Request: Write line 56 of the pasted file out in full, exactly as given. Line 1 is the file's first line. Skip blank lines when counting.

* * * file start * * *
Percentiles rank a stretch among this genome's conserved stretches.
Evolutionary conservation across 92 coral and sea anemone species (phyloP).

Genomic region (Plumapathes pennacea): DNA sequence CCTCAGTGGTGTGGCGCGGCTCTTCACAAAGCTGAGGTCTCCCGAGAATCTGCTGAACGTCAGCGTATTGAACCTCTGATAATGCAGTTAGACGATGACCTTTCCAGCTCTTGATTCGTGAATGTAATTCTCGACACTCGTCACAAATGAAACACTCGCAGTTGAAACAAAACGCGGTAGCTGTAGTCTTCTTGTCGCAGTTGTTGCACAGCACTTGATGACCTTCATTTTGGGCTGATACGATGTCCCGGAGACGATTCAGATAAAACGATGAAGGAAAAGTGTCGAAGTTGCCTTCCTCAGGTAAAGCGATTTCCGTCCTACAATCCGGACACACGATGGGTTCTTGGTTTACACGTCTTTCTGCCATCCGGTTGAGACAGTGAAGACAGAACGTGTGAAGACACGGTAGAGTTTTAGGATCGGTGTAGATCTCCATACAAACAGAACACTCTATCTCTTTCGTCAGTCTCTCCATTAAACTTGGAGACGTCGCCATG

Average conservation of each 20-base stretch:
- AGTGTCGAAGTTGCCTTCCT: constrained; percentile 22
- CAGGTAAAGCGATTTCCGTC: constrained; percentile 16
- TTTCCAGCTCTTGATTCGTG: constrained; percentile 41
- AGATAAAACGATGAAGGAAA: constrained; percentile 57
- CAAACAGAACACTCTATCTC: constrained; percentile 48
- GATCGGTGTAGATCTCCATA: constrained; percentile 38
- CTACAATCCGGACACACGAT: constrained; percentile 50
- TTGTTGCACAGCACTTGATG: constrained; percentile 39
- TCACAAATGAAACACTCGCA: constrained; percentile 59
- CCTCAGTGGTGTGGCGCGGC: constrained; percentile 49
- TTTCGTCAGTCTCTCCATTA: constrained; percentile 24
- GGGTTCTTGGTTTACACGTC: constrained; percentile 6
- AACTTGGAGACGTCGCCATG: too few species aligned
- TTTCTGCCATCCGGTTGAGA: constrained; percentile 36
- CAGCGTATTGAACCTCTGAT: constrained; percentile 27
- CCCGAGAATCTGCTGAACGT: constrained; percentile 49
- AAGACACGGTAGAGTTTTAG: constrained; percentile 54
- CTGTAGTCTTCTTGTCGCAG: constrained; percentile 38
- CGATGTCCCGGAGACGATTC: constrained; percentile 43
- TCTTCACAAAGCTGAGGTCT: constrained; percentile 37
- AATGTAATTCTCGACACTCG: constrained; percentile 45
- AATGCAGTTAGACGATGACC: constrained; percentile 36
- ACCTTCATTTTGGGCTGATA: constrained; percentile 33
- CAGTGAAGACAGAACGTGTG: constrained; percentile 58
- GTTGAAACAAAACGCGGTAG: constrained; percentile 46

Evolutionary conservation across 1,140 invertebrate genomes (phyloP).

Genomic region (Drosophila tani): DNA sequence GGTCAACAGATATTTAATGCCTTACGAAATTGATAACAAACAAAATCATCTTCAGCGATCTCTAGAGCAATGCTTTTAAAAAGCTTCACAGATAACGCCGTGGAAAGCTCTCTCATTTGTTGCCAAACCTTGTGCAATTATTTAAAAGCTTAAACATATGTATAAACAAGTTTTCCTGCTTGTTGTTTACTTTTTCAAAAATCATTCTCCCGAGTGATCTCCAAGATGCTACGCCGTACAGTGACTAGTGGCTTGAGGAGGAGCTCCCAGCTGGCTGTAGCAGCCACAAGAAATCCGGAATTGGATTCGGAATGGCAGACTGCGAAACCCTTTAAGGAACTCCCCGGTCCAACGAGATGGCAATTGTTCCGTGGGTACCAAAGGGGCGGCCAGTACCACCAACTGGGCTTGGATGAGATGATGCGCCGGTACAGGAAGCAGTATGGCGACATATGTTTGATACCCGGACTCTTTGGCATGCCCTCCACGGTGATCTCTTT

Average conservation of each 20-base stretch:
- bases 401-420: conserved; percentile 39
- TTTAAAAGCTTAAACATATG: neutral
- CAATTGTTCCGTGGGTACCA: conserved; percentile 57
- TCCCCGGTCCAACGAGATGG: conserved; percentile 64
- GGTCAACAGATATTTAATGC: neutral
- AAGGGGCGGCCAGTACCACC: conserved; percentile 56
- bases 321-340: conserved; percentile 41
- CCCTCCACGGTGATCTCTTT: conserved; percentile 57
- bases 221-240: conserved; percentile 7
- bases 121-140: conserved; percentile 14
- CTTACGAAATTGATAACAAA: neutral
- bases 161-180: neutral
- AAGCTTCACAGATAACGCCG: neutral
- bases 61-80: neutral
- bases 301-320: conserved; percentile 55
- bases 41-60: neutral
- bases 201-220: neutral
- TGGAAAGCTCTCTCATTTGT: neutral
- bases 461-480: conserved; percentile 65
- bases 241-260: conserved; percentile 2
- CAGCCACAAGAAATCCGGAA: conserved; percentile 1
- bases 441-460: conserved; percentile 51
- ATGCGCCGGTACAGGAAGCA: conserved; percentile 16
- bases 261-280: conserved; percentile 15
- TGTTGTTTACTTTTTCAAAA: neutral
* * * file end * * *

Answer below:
- bases 261-280: conserved; percentile 15